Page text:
The sensory awareness of the position of body parts with or without movement.
This simply means stiffness, resistance to movement
The primary sensory cortex is situated on the upper surface of the cerebrum, directly behind the MOTOR CORTEX. Different areas of the sensory cortex specifically deal with the sensations experienced in different parts of the body.
A devise to draw off excess fluid in the brain. A surgically placed tube runs from the ventricles and deposits fluid into either the abdominal cavity, heart or large veins in the neck.
SOMATOSENSORY EVOKED POTENTIALS (SSEPs)
Electrical responses of the brain recorded from the scalp following stimulation of nerves in the limbs.
An involuntary increase in muscle tone following brain injury, which may produce tightness or stiffness of the limb muscles.
The space between the ARACHNOID membrane and PIA mater. The subarachnoid space is filled with fluid (see: CSF).
SULCUS (pl SULCI)
A groove of the cerebral cortex
The part of the cerebral hemispheres located under the frontal and parietal lobes, lying inwards of the ears. It has a range of important functions and is involved with hearing and some complex aspects of auditory, language and visual perception, as well as memory and emotion.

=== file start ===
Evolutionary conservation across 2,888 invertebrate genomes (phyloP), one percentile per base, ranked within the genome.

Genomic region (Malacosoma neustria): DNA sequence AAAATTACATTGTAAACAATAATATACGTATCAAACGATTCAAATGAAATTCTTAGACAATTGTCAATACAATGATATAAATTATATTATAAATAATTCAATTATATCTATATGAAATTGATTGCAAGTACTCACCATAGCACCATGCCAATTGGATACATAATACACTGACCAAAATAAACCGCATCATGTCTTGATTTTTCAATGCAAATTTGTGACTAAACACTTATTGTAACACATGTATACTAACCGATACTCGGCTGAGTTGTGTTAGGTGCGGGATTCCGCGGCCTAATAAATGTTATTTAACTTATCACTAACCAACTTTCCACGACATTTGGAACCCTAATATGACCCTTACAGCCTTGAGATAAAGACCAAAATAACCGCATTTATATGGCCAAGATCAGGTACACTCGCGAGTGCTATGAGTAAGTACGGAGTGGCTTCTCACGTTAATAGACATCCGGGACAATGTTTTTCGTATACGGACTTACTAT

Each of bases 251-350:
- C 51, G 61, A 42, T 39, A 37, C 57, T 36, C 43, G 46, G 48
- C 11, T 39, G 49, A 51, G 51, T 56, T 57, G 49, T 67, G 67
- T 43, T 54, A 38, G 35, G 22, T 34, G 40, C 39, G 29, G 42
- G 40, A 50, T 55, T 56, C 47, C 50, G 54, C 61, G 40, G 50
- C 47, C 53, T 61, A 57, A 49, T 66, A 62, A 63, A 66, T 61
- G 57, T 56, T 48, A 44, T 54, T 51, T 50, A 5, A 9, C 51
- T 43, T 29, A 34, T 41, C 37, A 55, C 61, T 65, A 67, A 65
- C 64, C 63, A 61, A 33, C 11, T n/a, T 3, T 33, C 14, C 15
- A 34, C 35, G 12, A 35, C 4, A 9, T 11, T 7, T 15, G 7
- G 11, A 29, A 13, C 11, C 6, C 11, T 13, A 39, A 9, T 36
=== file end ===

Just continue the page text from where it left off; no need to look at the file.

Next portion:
An operation to insert a plastic tube into the windpipe. Through this tube, an adequate air passage can be maintained. It may be necessary to leave the tube in the windpipe for a prolonged period.
TRAUMATIC BRAIN INJURY
Damage to the brain resulting from a head injury.
Regular repetitive movements which may be worse either at rest or on attempted movement.
A machine that does the breathing work for the unresponsive patient. It delivers moistened (humidified) air with the appropriate percentage of oxygen and at the appropriate rate and pressure.
Cavities (spaces) inside the brain which contain cerebro-spinal fluid.
Located in the temporal lobes, this is an area of the brain concerned with producing speech
White coloured nerve tissue in the brain made up of myelin covered axons, which transmit electrical signals through the nervous system. The white matter lies underneath the grey matter of the cerebral cortex and white matter tracts travel down through the brainstem and into the spinal cord.